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Author Topic: 1 in 10,000?  (Read 2566 times)

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Offline singlemom

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1 in 10,000?
« on: July 29, 2012, 03:09:10 PM »
hello,
I've been browsing the internet for about 2 days (big mistake) regarding HIV risk via oral sex and there is so much conflicting information! I'm newly single and finally had sex for the first time in almost 2 years  ;D. It was protected vaginal and unprotected oral with deep throating. I'm a female and it was the first time I ever tried deep throat. My partner was a bit rough and was pushing my head down. My throat has been a bit sore ever since (I know it isn't ars but the result of going deep)
With so much information on the internet, its difficult to figure out whom to believe. Some sites state that anytime you have any kind of unprotected sex there is risk involved. Others say that any kind of unprotected oral sex (deep throat, with or without ejaculation) poses zero risk.  Safe sex is very important to me especially since I have 4 children. I want to enjoy dating and having safe sexual encounters and not worry about the risks associated with oral sex...deep or otherwise!

Offline RapidRod

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Re: 1 in 10,000?
« Reply #1 on: July 29, 2012, 03:11:25 PM »
You never had an exposure from oral sex.

Offline Andy Velez

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Re: 1 in 10,000?
« Reply #2 on: July 29, 2012, 05:15:44 PM »
The only confirmed risks for the sexual transmission of HIV are unprotected vaginal and anal intercourse. As long as condoms are properly used for those activities you will be well protected.

Other STDs are much easier to acquire than HIV, so anyone who is sexually active ought to regularly have a ful STD panel done. That means at least once a year and every six months is even better.

Andy Velez

Offline singlemom

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Re: 1 in 10,000?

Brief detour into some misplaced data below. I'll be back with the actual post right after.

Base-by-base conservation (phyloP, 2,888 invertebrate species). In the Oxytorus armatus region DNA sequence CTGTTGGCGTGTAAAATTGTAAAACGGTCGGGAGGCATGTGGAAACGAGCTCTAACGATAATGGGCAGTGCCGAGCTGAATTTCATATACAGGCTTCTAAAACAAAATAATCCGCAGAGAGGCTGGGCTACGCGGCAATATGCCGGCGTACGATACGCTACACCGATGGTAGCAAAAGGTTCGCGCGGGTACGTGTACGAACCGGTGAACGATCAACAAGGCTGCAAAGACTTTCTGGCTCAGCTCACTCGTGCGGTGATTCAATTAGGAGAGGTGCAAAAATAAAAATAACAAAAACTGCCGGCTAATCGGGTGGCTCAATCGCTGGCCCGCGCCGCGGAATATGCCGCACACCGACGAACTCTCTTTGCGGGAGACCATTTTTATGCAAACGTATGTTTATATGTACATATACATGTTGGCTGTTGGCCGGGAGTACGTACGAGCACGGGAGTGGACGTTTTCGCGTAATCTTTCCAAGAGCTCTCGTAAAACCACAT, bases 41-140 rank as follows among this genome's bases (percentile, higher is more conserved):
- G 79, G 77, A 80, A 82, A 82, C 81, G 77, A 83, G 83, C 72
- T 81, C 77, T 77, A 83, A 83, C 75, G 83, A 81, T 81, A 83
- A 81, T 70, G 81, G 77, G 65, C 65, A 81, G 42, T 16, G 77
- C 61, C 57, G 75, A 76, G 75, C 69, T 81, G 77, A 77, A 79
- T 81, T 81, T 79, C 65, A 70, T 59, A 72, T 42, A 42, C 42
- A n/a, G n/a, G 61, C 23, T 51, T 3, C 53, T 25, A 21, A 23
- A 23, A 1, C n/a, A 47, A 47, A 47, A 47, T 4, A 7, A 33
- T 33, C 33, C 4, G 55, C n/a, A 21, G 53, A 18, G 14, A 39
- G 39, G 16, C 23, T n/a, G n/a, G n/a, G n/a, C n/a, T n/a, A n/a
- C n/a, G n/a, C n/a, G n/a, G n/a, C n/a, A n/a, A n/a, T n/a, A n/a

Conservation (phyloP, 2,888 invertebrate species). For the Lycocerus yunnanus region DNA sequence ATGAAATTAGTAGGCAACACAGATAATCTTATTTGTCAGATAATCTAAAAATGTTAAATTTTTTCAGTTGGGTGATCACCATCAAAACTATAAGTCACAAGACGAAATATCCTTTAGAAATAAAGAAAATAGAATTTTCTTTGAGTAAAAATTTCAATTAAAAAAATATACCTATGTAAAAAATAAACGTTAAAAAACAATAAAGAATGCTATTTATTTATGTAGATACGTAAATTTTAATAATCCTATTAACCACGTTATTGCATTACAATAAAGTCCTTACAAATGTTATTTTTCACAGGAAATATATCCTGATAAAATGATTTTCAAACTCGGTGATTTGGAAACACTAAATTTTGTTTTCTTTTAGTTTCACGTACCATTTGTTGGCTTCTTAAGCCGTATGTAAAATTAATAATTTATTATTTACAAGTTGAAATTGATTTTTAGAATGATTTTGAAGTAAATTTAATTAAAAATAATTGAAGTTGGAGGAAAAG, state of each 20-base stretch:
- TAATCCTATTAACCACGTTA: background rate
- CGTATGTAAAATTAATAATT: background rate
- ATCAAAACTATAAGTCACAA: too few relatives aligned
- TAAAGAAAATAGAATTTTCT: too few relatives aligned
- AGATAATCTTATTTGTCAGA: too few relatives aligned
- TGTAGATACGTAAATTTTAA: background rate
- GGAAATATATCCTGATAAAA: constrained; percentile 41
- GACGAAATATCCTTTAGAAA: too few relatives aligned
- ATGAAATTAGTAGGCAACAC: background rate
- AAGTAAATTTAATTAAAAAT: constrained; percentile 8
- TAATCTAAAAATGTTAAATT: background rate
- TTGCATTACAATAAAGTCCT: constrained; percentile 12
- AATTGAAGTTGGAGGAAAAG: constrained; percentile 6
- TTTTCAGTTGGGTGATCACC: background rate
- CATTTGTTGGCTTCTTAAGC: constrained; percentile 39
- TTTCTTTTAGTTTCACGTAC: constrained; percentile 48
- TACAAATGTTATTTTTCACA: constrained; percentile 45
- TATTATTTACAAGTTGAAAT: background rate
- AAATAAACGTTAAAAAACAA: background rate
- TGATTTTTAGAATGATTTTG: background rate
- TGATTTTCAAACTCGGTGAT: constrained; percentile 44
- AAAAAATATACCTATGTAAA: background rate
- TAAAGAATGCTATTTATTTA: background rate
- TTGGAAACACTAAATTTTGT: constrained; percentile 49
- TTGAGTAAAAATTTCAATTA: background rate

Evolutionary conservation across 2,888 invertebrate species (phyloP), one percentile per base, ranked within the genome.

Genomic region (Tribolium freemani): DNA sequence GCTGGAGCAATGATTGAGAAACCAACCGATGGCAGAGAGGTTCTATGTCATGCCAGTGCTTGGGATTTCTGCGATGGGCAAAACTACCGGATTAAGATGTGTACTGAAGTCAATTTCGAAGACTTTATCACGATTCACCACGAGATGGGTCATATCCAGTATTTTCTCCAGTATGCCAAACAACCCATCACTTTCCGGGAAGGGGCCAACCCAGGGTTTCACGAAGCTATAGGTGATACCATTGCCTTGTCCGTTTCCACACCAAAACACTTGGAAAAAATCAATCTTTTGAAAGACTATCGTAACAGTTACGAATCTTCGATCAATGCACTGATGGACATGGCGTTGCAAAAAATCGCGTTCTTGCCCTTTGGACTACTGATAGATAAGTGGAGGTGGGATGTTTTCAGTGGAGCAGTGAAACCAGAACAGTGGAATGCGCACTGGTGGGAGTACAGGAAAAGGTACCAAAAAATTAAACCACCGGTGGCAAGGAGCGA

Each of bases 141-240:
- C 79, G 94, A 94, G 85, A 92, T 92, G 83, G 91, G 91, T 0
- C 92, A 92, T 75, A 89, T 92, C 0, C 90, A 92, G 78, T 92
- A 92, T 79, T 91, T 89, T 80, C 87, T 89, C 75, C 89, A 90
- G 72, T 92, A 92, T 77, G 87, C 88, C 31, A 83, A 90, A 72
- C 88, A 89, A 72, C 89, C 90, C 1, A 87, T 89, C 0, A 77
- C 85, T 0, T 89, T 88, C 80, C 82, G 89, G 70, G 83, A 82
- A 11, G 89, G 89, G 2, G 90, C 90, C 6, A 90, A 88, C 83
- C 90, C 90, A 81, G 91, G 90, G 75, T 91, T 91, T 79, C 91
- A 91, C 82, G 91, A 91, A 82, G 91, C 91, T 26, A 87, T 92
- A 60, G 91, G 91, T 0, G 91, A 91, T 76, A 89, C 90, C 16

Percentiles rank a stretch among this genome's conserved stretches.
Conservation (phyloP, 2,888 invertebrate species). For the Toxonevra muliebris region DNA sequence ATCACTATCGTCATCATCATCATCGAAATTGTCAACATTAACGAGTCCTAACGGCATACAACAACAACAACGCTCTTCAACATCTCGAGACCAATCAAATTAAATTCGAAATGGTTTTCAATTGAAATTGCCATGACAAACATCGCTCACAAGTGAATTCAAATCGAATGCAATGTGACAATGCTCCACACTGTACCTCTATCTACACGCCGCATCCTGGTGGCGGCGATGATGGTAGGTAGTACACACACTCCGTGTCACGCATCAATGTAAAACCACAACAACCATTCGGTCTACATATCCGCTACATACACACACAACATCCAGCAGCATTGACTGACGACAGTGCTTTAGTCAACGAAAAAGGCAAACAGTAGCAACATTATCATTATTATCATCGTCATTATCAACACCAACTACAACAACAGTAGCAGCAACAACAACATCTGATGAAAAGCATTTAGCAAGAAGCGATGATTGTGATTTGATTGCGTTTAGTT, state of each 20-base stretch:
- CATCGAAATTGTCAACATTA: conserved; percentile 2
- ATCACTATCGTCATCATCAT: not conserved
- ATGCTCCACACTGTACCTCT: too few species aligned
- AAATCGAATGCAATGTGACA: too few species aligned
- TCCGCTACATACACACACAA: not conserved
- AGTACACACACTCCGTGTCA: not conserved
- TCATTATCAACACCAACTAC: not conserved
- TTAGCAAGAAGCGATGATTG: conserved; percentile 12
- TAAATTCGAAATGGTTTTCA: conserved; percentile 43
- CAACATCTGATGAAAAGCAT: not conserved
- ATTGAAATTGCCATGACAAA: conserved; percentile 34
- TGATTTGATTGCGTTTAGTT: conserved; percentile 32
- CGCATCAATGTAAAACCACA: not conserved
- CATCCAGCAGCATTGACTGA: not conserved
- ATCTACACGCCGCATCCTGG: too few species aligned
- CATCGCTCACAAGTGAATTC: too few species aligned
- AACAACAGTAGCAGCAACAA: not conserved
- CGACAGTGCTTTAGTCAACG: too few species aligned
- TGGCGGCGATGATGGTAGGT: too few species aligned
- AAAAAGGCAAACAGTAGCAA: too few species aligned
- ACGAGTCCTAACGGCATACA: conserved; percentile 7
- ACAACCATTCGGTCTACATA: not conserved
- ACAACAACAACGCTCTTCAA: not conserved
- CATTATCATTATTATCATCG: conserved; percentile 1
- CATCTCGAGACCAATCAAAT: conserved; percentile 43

« Reply #3 on: July 29, 2012, 05:53:23 PM »
thank you Andy and rapid rod for your direct responses.
I do go to my ob/gyn and have pap smears and cultures done regularly. I also had my blood checked for HIV about one year ago.
I am very careful about condoms (4 kids is more than enough) and I did see that it was in place when he pulled out, though I didn't remove it myself to check for breakage. Though its been many years since I've used a condom, I'm sure I would have noticed it being broken when I glanced down to make sure it was in place.

Offline Andy Velez

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Re: 1 in 10,000?
« Reply #4 on: July 29, 2012, 07:05:14 PM »
When a condom fails it's very apparent to the eye what has happened because the whole thing ends up looking like a hoop with fringe on the penis. It's not about itty bitty little holes as people sometimes fear.
Andy Velez

Offline singlemom

  • Member
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Re: 1 in 10,000?
« Reply #5 on: July 29, 2012, 07:37:36 PM »
 The condom certainly didn't look like there was anything wrong with it when I glanced so I didn't even bother examining it. Thank you again for your reply and reassurance. I'm glad I found this site, you guys provide a fantastic service for those of us who aren't always aware of the risks (or lack thereof).

Offline jkinatl2

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  • Posts: 6,007
  • Doo. Dah. Dipp-ity.
Re: 1 in 10,000?
« Reply #6 on: July 29, 2012, 09:18:36 PM »
The condom certainly didn't look like there was anything wrong with it when I glanced so I didn't even bother examining it. Thank you again for your reply and reassurance. I'm glad I found this site, you guys provide a fantastic service for those of us who aren't always aware of the risks (or lack thereof).
:
Please know that article MOST OFTEN quoted to provide statistical evidence and odds for HIV transmission (using the 1 in 10,000 model) is the one by:


Varghese B, Maher JE, Peterman TA, Branson BM, Steketee RW. Reducing the risk of sexual HIV transmission: quantifying the per-act risk for HIV on the basis of choice of partner, sex act, and condom use. Sex Transm Dis 2002;29(1):38-43.